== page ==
A GUIDE TO
LUMPINI PARK, BANGKOK
Anyone who visits Bangkok, the capital of Thailand, for more than one day, will return home with memories to last a lifetime. It is a city unlike almost any other. Think Bangkok, and you think of shiny gold-leaf adorned Buddhist temples, bustling street markets, and of course the nightlife. The temples are all fascinating, the markets are of constant interest, and the nightlife is, well, eye-opening. Bangkok is colourful, vibrant, exotic, entertaining, and I like it.
It is also noisy, hectic, stiflingly hot, and rather too full of exhaust fumes. If your visit is for just two or three days, the memories will usually be good. If your visit is for longer, well, the good thoughts may fade as weariness sets in. The culture shock and climate shock can be too much for a quiet, slow-paced foreigner or 'farang', and you may feel a need for a break. And perhaps surprisingly there are places in the centre of Bangkok where you can take a break. One such sanctuary is an expanse of greenery called Lumpini Park.
Lumpini Park lake and fountain. The tranquil boating lake is the life-blood of the park and the main attraction for many park visitors - a total contrast to the hectic city beyond
Greenery and flowers in Lumpini Park
The fragrant Frangipani flowers
WHAT FACILITIES ARE THERE IN LUMPINI PARK ?
Lumpini is an entirely man-made park consisting of extensive lawns and a large boating lake with paddle boats for hire. There are trees, of course, though sadly not enough to provide much real shade. What there is, is plenty of grass, and plenty of paths - 2.5km - to walk, and plenty of water.
It's a place where you can relax and walk in peace and tranquility. It is also a place to "people watch"—mostly just local Thais and tourists getting a bit of almost-fresh air away from the city fumes whilst pursuing their various pleasures (picnicking on the lawns, practicing tai chi, or jogging . . . but why anyone would want to jog in the heat of Bangkok is beyond me). There's a play area for children with climbing frames and you may also see small groups of Thai children or adults having informal dance or music lessons. There's also a keep fit area with a few bench presses and other equipment.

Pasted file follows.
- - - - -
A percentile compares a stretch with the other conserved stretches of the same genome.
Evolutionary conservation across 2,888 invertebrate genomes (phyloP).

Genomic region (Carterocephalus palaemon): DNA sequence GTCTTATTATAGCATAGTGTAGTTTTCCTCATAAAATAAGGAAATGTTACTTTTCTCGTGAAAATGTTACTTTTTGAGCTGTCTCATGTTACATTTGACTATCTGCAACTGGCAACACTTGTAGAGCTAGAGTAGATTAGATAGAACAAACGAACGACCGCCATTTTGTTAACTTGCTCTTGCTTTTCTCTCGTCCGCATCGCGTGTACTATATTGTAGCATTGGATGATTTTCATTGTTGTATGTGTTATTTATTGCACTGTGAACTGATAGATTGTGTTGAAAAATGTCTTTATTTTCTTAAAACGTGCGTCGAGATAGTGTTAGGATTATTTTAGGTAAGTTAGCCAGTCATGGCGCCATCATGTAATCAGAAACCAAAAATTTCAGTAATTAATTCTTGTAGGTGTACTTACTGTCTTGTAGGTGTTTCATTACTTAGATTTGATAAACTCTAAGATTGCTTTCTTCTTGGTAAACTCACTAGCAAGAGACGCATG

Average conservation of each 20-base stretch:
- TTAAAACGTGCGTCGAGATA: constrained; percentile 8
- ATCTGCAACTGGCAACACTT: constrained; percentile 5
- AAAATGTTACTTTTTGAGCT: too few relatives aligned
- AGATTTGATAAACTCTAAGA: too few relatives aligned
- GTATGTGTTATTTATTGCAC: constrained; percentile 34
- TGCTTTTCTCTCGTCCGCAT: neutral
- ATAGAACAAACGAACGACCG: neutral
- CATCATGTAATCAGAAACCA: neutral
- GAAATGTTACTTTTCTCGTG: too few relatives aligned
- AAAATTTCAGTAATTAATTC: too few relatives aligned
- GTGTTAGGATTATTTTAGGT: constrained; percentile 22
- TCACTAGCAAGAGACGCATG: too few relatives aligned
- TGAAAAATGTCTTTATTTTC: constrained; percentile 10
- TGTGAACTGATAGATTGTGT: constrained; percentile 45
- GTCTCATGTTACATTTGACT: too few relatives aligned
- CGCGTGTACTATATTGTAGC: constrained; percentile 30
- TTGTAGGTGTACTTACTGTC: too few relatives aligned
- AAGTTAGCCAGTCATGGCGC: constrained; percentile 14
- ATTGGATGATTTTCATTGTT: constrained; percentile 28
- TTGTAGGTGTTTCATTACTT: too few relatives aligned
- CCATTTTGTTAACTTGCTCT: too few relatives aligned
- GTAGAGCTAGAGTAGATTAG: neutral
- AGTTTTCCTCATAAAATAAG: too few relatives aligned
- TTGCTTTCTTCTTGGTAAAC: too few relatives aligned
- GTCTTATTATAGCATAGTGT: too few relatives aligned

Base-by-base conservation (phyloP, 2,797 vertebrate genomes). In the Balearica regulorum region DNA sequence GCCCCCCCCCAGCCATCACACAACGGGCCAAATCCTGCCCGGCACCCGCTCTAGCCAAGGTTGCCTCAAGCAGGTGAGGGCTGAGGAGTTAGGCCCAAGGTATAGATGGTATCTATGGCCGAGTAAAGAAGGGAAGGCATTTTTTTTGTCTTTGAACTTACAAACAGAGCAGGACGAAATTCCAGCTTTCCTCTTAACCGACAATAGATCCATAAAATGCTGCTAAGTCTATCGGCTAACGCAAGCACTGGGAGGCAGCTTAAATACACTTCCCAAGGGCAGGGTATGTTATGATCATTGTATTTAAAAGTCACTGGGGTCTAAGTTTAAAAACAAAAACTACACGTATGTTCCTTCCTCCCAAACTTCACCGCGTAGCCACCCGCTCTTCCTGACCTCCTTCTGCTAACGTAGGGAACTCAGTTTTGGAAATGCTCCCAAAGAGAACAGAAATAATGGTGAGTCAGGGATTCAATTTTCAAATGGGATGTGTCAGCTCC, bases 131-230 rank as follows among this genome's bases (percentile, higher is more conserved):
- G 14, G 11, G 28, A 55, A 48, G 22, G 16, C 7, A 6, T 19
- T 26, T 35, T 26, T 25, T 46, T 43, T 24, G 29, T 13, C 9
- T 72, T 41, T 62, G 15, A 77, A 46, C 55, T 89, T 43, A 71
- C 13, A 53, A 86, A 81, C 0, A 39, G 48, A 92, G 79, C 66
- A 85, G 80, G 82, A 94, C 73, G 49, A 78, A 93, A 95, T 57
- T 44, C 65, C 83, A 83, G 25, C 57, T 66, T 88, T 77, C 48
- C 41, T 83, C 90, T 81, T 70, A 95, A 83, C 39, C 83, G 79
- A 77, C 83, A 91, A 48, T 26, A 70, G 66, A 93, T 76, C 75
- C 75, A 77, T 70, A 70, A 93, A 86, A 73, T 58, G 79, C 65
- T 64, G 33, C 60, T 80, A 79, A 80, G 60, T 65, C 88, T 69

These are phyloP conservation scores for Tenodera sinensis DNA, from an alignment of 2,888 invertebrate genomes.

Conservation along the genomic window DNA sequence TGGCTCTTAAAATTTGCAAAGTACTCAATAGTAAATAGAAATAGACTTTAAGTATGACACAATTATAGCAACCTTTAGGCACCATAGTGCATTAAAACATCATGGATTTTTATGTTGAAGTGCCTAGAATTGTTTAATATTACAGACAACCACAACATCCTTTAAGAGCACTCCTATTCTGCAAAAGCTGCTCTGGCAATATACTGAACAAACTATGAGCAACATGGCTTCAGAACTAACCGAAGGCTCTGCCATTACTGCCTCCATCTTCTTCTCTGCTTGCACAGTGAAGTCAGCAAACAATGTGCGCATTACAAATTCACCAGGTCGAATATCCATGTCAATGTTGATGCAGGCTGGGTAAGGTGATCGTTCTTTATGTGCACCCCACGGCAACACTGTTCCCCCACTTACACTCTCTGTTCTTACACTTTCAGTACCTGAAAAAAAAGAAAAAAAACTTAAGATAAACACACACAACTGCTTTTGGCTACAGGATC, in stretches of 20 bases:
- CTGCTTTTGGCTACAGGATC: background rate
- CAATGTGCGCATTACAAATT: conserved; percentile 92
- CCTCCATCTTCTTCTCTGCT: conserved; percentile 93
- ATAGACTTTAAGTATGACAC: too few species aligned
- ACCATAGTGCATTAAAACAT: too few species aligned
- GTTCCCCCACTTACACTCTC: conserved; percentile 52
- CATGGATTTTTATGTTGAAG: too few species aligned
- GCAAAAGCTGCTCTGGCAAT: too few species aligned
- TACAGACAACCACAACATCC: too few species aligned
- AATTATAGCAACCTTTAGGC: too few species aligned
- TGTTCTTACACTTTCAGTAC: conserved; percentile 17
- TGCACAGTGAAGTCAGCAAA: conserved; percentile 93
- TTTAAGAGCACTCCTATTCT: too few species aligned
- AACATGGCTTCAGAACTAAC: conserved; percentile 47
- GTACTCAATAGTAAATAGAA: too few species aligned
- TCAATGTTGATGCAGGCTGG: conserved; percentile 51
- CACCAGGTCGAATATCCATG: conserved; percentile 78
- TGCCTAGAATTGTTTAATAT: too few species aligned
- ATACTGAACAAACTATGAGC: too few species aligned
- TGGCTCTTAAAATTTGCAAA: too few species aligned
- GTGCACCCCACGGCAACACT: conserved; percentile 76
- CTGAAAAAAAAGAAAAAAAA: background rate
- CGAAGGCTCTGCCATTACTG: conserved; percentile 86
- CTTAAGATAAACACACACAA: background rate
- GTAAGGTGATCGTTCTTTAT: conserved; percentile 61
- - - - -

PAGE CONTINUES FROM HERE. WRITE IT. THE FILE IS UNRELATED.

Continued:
Refreshment facilities are limited, but you may be able to get a drink or snack at one or two slightly run-down little outlets as well as at stalls sited near each of the entrances. Better to take your own food and drink. Weekdays are the best time to visit, as the park is more crowded on the weekends.
The Lumpini Lake, with skyscrapers beyond. In the park you only have to look to the horizon to see that the bustling city of Bangkok is never very far away
WHAT IS LUMPINI PARK?
If you need a respite from the hustle and bustle of city life, Lumpini Park is one place to find it. Lumpini Park is an oasis in the heart of the city's business and commercial centre, and remarkably, it is just 400 metres from the famous night market district of Patpong.
The park was opened in the 1920s by King Rama VI and it comprises 58 hectares or 142 acres of parkland, ornamental lakes, and walkways, and that makes it the oldest and largest of all Bangkok's open spaces. It's name is in honour of the birthplace of Buddha in the Rupendehi district of Nepal where he is said to have grown up and lived until the age of 29.
Lumpini Park is a place for recreation and relaxation, and access is free. Noted for its wildlife and flowers, the park also features classical and other concerts in one of the gardens.
Crepe Myrtle, a small flowering tree, common in Lumpini Park
Boating on the lake
Exercise - for those who want to do it in a climate where temperatures regualrly reach 35C !
Another popular way to exercise is to cycle round the park - or to cycle to a place where you can forget about exercise and just rest
Sometimes it's just too hot to even think about exercise. This is more the kind of way the author of this article would spend his day in Lumpini Park - if he wasn't too busy taking photographs like this one !
THE ARCHITECTURE AND MONUMENTS OF LUMPINI PARK